A friend told me a joke the other day. A squaddie awaiting his train home after Armistice 1918 was interviewed on the platform by a radio reporter.
And what’s the first thing you’ll do when you get home?
Take the missus upstairs for a good seein’ to!
Hmm. This is for a family audience. What’s the second thing you’ll do?
Take this flamin’ pack off me back and get out of these ruddy boots!
An earlier conversation had touched on a phenomenon we’d independently heard presented in New Age terms, invoking an ‘intelligent cosmos’. That’s the Returning Soldier Effect: a spike in male births after major wars.
Since then, others had told me that returning soldiers and their women are indeed, as the joke suggests, keen to make up for lost intimacy. Doubtless, I’d said. So? So, replied these friends – social scientists some of them – the more we have sex in any monthly cycle, the more likely it is we’ll conceive a boy.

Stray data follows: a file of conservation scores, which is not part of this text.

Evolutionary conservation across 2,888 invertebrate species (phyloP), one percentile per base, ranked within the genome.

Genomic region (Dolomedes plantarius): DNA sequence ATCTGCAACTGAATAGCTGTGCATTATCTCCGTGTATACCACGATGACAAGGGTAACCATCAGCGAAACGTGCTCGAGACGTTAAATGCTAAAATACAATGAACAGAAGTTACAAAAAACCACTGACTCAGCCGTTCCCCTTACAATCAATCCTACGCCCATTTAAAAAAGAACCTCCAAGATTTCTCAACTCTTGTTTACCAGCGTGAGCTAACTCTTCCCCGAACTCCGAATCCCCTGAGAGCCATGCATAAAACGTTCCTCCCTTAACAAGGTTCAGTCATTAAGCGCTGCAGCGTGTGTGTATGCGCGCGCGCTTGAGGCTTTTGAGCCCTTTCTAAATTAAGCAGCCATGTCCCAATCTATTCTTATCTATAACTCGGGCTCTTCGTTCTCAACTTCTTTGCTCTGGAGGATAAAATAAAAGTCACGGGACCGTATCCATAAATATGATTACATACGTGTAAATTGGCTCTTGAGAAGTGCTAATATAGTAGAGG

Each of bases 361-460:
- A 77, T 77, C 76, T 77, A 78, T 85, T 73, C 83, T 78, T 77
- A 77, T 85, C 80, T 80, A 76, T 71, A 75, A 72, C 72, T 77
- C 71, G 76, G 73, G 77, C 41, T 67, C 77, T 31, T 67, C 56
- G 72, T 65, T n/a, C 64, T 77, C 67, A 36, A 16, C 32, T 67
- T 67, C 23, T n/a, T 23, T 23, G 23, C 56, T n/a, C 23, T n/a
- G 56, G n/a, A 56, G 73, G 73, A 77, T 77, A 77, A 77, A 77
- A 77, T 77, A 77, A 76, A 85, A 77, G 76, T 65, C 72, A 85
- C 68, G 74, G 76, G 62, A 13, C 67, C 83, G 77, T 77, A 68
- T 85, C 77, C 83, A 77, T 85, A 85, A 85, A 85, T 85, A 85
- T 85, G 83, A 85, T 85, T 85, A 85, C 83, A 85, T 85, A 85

Not the ‘intelligent cosmos’ then. But is it true that more nookie means more boys? That part is not easily verified or refuted. Two other statistical phenomena come together in this account:
Survivors – at least among British WW1 combatants – average close to an inch taller than those who don’t make it.
Taller parents are more likely to have sons, shorter parents daughters.
I’m guessing computerisation of army records on the one hand, data warehousing and mining technologies on the other, have enabled such findings. But talk about answers begetting more questions …